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Rev Infect Dis. 1991 Nov-Dec;13(6):1216-20.

Seroepidemiology of pertussis in Italy.

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Department of Hygiene and Microbiology University of Palermo, Rome.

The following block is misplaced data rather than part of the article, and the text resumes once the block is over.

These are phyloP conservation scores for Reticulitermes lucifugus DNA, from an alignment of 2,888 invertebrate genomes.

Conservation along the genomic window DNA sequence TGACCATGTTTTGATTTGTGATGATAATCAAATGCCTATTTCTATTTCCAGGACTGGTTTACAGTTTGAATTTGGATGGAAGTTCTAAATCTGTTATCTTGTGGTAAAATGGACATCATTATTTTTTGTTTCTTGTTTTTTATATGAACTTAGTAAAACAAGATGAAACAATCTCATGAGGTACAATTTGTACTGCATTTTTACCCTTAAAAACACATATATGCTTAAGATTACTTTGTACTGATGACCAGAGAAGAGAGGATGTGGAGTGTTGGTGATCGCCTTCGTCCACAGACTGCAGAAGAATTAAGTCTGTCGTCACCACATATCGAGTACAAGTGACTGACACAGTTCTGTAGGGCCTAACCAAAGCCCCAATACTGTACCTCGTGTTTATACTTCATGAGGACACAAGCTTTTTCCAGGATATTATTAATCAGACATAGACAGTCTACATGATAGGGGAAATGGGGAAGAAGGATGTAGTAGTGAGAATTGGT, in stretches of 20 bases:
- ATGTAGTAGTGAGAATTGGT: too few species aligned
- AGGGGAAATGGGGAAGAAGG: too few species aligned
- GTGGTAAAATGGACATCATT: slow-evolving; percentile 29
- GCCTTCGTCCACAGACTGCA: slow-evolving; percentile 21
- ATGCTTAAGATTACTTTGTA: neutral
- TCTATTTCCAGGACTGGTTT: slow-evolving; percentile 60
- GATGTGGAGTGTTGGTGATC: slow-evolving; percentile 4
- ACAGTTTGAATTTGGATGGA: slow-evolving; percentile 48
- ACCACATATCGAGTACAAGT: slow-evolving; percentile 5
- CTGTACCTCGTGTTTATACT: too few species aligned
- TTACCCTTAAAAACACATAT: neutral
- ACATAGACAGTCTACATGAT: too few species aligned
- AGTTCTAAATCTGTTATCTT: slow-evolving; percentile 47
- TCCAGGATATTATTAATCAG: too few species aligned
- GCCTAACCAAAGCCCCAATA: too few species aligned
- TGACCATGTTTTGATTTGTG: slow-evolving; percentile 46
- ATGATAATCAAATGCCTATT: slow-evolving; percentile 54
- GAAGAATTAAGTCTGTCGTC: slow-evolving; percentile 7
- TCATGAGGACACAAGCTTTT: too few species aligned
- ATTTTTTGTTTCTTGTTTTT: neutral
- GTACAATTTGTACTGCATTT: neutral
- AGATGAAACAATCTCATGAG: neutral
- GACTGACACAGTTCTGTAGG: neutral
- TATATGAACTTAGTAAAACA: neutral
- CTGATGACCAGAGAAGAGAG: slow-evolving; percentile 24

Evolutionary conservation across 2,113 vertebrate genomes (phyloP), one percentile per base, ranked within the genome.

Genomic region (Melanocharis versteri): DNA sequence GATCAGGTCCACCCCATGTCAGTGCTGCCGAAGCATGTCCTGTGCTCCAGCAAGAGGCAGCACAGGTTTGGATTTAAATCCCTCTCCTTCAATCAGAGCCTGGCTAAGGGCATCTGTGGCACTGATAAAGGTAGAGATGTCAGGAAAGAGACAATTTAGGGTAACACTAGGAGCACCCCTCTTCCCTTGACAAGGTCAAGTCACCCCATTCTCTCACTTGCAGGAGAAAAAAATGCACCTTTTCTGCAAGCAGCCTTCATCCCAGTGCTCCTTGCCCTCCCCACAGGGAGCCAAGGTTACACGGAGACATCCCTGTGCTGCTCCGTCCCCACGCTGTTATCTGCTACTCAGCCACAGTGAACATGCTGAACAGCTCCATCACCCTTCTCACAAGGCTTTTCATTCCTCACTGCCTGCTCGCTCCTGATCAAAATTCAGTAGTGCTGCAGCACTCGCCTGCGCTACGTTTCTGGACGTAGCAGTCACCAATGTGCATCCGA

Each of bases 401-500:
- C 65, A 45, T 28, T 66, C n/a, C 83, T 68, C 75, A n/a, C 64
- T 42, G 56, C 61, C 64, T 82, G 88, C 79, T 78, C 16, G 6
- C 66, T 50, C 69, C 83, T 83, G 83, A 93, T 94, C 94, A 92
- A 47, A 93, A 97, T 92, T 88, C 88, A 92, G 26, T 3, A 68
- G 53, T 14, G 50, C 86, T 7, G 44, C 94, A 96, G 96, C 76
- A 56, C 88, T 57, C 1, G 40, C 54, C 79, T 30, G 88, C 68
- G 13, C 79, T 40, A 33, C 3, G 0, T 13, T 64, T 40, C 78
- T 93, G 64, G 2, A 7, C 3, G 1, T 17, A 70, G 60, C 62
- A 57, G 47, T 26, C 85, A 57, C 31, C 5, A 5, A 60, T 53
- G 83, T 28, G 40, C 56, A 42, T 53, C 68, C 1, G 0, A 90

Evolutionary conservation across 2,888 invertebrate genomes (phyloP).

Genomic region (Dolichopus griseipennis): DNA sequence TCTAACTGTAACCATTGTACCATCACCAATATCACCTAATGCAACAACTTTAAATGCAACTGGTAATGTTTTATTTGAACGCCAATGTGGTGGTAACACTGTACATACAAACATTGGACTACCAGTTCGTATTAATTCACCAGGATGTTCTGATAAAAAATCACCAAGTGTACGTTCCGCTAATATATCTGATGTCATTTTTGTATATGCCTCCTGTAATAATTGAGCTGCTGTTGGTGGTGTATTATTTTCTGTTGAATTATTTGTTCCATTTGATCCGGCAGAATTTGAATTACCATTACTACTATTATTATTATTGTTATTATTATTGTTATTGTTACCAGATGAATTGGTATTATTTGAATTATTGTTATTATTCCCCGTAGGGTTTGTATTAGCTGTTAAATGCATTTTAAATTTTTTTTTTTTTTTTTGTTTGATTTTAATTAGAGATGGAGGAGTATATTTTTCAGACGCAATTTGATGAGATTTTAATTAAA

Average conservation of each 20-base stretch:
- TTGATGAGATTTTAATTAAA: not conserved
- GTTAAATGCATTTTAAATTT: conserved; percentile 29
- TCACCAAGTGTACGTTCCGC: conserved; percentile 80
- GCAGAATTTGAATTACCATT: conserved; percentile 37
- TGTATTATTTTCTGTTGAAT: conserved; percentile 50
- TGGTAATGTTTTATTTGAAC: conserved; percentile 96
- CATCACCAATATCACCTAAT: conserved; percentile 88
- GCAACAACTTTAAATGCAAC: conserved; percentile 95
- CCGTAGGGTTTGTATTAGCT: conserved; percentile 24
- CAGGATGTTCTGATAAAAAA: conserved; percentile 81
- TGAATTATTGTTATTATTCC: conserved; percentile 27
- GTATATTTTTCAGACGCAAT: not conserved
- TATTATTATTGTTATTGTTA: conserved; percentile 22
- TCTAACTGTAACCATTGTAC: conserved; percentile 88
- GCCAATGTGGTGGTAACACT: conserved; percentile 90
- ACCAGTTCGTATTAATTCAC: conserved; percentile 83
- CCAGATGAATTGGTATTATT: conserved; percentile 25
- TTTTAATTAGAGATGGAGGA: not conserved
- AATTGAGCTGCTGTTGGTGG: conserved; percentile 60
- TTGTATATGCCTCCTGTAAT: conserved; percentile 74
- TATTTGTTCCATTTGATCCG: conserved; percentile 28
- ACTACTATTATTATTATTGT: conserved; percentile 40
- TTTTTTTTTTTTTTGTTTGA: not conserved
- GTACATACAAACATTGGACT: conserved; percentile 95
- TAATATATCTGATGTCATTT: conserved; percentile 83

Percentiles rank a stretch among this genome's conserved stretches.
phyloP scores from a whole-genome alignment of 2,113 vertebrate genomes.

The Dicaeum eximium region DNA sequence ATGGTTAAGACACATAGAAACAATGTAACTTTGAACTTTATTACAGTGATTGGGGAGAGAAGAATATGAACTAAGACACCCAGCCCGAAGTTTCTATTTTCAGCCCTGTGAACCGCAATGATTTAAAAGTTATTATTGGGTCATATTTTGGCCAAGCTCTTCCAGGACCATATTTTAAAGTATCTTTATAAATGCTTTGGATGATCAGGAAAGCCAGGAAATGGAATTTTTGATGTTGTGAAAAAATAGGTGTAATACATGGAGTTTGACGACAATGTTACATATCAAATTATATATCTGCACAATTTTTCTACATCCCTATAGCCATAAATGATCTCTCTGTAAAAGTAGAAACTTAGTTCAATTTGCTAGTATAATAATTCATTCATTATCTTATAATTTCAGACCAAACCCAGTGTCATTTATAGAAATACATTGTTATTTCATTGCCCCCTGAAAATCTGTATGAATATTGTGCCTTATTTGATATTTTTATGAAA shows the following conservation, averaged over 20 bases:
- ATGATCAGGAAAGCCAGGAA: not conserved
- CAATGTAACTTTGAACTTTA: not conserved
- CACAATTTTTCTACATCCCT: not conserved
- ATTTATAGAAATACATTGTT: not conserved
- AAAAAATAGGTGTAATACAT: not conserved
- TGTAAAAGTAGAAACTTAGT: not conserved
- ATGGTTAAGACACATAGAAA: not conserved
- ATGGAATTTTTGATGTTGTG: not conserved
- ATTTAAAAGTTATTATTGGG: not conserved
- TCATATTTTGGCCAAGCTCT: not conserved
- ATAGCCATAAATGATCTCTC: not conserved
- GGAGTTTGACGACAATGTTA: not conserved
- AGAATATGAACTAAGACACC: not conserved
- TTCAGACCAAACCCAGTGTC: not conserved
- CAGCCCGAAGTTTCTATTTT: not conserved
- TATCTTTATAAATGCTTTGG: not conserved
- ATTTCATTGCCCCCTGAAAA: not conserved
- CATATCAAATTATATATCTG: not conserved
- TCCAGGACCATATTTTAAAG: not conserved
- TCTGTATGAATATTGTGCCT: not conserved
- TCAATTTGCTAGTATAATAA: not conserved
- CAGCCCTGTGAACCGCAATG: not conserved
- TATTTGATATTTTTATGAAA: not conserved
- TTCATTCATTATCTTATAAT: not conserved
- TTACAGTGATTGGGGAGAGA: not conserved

During 1988 and 1989 the prevalence of serum IgG antibodies to pertussis toxin in a sample of 3,875 unvaccinated, apparently healthy persons between the ages of 1 year to 19 years was estimated by enzyme-linked immunosorbent assay. The participants were recruited by means of systematic cluster sampling from public and private schools in five geographic areas of Italy. The overall prevalence of IgG antibodies was 80.8%, with a steady increase from 33.5% among 1- to 3-year-old children to 95% among 17- to 19-year-old individuals. The prevalence of natural immunity was 50% and 75% at the ages of 4 and 6 years, respectively. No gender-related difference in immunity was observed. For children greater than 10 years of age, the seroprevalence of pertussis antibodies was significantly higher in northern regions than in southern regions until the age of 17-19 years, when the pattern reversed. There was no association of a child's immune status with the father's number of years of schooling or with family size. For children aged 1-3 years, serologic studies showed that the history of pertussis reported by parents in questionnaires was highly specific (97.6%) in predicting antibody status, with positive and negative predictive values of 90.5% and 79.2%, respectively. However, 20.8% of children had antibodies to pertussis toxin even though they had no history of whooping cough.

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